Wan Yan Tan is part of the programme architect team in Youth Corps Singapore (YCS), a department under National Youth Council (NYC). As part of her job scope, she coordinates training and mentors youth volunteer leaders who have their own volunteering projects. Tan’s mission is to champion youth volunteerism in Singapore by providing these youths the opportunity to turn their volunteer projects into reality by offering them advice and providing them the resources to do so.
Could you give me a brief introduction of yourself and job scope?
Wan Yan: Our mission is to champion youth volunteerism in Singapore and to build a caring community in Singapore. So in YCS our target group is 16 to 24. We want to encourage youth to volunteer beyond their school life. These youths will be able to interact with people in all walks of life. We have students from the Institute of Technical Education (ITE), Junior Colleges, Polytechnics and universities. Working adults volunteer with us too. We hope that our volunteers will find friends in a diverse group of people through volunteering.
In YCS, we have 4 programmes. First, there is the volunteering programme. It’s a one off ad hoc event, so we hope this will spark their initial interest. Then there is a regular volunteering in a weekly commitment for 6 months. We also have the Youth Expedition Programme (YEP), with a focus on overseas learning and volunteerism . It is currently under the purview of Youth Corps. There is also the Red Box program which is inspired by our late Minister Mentor Mr Lee Kuan Yew. They have different events that focuses on different social issues.
So for Youth Corps Leaders Programme – we call our participants “aspirants”. They are volunteer leaders in training. We try to empower them and help them actualize their envisioned service learning projects. It’s a six months project and we hope they will gain insight on national issues and encourage other youths to join the cause.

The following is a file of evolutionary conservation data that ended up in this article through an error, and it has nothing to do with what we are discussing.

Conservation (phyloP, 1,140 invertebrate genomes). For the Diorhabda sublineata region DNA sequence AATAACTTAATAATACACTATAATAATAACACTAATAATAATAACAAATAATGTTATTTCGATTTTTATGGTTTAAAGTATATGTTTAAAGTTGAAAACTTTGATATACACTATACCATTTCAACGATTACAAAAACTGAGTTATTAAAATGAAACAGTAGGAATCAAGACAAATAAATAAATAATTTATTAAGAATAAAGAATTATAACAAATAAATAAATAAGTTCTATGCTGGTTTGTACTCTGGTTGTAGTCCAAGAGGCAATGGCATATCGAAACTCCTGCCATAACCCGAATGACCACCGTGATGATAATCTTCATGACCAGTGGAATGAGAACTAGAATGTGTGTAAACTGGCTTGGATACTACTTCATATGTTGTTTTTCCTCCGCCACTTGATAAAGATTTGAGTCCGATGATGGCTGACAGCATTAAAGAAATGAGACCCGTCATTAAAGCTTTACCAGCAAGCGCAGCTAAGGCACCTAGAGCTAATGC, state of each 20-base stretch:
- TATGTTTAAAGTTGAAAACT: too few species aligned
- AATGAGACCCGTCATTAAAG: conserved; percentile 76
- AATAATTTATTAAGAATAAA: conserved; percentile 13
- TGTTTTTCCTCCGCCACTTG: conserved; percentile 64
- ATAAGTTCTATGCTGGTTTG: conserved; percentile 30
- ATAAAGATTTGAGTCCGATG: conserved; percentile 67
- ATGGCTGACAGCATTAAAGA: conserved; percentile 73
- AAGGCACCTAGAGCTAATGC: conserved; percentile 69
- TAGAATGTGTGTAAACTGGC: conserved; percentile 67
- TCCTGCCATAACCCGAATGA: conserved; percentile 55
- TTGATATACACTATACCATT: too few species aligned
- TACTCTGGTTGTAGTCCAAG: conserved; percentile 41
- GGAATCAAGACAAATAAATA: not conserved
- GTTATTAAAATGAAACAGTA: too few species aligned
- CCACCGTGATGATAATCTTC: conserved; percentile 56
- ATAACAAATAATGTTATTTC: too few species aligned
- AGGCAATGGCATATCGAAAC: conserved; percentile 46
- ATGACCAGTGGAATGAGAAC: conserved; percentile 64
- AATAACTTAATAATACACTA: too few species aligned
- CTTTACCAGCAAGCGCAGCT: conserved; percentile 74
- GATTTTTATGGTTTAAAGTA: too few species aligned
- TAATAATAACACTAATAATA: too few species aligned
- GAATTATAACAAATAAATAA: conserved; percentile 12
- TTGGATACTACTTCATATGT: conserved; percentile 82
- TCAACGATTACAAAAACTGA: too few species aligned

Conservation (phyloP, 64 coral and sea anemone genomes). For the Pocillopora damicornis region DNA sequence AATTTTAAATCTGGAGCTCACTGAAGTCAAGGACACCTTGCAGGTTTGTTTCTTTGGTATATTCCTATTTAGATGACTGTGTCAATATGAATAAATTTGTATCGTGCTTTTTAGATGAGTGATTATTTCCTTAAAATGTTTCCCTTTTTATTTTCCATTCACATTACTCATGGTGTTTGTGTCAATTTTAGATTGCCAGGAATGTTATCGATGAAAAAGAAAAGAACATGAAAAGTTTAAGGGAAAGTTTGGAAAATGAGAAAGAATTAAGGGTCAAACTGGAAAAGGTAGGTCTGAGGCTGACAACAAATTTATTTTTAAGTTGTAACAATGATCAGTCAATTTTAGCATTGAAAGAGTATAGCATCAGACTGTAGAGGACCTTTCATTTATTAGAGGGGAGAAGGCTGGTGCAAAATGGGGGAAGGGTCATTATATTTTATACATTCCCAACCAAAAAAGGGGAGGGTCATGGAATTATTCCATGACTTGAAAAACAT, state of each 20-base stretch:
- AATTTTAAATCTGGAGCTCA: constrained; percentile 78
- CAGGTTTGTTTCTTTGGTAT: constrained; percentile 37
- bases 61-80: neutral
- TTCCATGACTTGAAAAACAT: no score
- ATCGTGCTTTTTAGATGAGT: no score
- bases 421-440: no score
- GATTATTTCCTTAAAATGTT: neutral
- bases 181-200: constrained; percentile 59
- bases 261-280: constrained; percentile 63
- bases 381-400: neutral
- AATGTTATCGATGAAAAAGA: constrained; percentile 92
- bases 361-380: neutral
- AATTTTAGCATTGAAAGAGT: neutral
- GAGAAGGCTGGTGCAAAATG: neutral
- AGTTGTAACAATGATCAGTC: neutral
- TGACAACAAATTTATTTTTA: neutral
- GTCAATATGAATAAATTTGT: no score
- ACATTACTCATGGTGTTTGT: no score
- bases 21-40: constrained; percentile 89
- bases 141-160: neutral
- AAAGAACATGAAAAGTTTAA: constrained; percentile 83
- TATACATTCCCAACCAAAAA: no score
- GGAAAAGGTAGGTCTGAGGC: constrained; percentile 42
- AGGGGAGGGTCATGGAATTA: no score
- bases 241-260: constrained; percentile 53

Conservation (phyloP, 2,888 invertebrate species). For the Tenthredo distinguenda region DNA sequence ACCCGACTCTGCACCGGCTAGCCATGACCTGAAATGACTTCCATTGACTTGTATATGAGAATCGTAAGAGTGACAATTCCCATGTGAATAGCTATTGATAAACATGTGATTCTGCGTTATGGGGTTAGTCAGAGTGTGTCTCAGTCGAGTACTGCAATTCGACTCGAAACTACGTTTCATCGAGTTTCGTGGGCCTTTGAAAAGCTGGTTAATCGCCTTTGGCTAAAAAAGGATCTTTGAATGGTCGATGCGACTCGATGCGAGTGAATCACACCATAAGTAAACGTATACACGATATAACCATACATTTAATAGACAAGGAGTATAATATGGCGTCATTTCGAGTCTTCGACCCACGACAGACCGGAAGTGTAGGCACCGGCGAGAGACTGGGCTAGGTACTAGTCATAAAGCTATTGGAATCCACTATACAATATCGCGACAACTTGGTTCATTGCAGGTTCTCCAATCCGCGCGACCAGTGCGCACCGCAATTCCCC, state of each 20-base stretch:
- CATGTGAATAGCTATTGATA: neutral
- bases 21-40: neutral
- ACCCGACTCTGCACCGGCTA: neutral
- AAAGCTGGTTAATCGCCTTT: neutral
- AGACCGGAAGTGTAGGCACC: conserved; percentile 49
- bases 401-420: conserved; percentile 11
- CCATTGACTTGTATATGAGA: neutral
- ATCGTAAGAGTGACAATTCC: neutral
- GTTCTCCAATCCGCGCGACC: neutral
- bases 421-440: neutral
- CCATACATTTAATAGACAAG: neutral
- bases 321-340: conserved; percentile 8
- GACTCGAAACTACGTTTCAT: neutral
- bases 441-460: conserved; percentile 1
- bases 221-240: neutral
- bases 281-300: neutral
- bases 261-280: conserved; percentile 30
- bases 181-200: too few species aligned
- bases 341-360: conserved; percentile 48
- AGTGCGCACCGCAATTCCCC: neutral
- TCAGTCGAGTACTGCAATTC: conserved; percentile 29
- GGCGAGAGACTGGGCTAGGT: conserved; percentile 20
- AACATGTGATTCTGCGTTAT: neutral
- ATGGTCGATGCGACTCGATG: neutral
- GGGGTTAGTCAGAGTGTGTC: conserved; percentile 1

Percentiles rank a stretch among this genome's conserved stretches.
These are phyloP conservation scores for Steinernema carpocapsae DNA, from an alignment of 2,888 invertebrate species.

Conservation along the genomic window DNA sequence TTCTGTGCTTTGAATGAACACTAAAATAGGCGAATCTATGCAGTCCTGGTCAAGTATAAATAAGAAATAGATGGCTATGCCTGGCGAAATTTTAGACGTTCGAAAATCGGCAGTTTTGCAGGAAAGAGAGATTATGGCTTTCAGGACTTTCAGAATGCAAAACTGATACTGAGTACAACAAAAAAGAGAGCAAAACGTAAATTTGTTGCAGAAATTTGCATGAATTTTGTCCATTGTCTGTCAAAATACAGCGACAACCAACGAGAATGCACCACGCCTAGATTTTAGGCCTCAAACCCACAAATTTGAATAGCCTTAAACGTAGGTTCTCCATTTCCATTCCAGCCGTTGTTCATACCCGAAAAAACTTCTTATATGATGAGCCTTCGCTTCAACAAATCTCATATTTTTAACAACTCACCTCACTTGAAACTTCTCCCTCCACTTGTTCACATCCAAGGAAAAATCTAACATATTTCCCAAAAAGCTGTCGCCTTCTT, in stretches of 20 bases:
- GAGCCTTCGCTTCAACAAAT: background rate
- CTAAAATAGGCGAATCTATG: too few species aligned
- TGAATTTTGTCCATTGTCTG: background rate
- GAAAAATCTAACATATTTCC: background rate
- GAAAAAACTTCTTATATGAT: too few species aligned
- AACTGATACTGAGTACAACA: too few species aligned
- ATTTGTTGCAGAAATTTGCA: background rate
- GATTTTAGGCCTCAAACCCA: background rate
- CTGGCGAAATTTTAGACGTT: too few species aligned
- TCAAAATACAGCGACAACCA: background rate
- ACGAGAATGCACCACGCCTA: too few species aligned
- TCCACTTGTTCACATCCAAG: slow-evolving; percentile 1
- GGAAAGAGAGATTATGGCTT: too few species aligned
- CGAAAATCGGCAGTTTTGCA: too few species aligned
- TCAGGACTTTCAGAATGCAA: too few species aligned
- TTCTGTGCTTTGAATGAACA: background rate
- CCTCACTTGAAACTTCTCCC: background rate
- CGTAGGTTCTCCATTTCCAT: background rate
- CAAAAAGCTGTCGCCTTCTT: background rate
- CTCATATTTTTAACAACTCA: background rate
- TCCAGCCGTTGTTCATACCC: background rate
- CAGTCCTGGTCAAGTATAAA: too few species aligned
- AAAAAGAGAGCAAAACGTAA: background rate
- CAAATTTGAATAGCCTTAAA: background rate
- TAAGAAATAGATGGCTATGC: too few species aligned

How do you search for these leaders or is it on an institutional basis?
Wan Yee: We base our selection on recommendation from institutions- they will send their students or we have a public run. In the public run, any individual can sign up. So in their journey, we will support them in terms of funding and mentors and we also have community partners who will be able to guide them through service learning
Just to clarify, so after the period of 6 months they can initiate their own projects?
Wan Yan: After 6 months they will be given funding.
So what inspired you to delve into this field of work? Is this what you planned or stumbled into?
Wan Yan: When I was a polytechnic student, I was involved in the service and volunteering CCAs and they focused on youth development. I benefited a lot through the CCAs and I wanted to give back. This inspired me to pursue this career. I majored in chemistry in university and this was very different from what I was doing now. I didn’t enjoy studying chemistry and it’s not something I wanted. I wanted to do something I was passionate and interested in.
What is the most satisfying part of your job?
Wan Yan: It’s seeing the growth of youths and venturing out of their comfort zone. The smiles of the beneficiaries and the opportunity to work with the community are also rewarding.